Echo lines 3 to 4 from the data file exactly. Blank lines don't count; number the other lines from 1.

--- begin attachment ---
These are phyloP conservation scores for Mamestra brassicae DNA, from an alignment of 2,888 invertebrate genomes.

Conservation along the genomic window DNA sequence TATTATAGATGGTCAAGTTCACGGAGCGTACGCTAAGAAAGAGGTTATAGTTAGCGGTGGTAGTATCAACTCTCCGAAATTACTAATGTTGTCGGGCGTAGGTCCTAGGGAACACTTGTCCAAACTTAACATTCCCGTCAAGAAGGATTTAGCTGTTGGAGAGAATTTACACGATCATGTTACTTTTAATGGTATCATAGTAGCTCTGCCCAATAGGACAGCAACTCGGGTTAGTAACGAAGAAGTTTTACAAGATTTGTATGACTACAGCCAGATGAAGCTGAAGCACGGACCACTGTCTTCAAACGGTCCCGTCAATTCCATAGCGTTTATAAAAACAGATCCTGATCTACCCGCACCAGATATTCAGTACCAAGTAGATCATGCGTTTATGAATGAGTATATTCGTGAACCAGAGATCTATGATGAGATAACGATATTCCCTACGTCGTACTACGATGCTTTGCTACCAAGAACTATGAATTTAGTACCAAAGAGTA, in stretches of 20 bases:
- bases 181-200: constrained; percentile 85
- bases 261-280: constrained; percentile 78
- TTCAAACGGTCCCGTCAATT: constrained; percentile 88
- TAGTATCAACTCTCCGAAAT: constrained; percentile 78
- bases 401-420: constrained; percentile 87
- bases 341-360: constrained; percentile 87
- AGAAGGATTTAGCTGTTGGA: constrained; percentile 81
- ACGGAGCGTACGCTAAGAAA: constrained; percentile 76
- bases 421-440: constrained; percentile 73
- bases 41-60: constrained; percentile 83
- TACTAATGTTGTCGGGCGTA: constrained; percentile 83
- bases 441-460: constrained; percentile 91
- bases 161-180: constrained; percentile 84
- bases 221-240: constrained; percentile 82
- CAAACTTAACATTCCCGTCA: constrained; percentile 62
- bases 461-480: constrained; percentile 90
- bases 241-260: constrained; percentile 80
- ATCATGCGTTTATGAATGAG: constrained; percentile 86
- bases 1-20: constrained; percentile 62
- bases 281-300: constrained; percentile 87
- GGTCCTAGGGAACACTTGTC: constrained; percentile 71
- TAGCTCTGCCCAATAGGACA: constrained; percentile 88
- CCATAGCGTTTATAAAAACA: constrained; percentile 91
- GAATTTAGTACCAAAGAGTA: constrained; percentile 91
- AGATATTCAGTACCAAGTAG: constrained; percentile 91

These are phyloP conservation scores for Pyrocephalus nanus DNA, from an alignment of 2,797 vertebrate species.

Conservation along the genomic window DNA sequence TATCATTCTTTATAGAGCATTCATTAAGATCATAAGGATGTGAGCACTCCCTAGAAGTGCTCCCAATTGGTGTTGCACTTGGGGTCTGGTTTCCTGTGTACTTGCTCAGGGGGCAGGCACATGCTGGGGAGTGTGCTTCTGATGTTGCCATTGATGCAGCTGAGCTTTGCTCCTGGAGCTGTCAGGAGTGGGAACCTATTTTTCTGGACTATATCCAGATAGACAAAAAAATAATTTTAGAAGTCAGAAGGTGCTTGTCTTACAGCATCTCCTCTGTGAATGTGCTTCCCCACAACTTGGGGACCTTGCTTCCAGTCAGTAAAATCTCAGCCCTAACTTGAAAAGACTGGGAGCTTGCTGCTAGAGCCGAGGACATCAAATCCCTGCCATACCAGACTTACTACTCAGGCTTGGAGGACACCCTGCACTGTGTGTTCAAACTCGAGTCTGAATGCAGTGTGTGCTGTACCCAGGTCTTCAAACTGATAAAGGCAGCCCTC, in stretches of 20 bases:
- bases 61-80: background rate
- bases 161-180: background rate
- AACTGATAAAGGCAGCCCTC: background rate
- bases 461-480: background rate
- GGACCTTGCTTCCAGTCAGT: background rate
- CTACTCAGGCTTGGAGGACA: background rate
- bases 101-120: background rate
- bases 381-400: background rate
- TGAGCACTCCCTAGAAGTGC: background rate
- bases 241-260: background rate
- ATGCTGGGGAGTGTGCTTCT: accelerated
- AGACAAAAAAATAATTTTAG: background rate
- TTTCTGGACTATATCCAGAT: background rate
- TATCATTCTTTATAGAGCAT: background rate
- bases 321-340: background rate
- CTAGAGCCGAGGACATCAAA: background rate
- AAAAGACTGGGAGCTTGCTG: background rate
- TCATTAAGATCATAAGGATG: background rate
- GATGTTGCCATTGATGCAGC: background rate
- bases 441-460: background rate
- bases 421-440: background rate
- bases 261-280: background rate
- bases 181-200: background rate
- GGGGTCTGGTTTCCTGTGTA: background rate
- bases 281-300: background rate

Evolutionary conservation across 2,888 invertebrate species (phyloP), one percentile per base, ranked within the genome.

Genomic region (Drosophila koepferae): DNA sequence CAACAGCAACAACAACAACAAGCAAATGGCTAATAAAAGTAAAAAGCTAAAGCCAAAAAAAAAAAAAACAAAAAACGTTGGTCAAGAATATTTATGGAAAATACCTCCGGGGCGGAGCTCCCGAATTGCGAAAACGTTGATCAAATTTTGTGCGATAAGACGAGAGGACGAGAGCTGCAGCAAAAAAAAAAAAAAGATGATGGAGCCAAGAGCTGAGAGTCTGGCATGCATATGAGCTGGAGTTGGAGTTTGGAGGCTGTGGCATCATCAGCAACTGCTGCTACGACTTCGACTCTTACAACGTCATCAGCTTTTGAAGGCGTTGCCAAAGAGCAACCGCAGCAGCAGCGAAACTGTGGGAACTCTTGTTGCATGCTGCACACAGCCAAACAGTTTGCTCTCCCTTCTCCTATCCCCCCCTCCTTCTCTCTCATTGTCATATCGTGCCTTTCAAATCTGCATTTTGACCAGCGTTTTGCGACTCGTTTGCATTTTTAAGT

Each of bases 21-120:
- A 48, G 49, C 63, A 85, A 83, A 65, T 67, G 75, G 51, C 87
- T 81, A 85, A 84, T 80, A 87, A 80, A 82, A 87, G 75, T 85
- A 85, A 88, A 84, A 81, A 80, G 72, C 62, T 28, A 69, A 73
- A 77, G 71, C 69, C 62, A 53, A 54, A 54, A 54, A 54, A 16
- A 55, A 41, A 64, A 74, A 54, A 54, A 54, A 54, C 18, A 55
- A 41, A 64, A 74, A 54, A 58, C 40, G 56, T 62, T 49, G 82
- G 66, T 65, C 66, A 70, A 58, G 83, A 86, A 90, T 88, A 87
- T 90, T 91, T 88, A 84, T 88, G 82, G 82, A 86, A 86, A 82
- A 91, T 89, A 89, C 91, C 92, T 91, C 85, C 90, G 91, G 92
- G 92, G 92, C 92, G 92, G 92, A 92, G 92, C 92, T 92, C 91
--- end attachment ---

- bases 181-200: constrained; percentile 85
- bases 261-280: constrained; percentile 78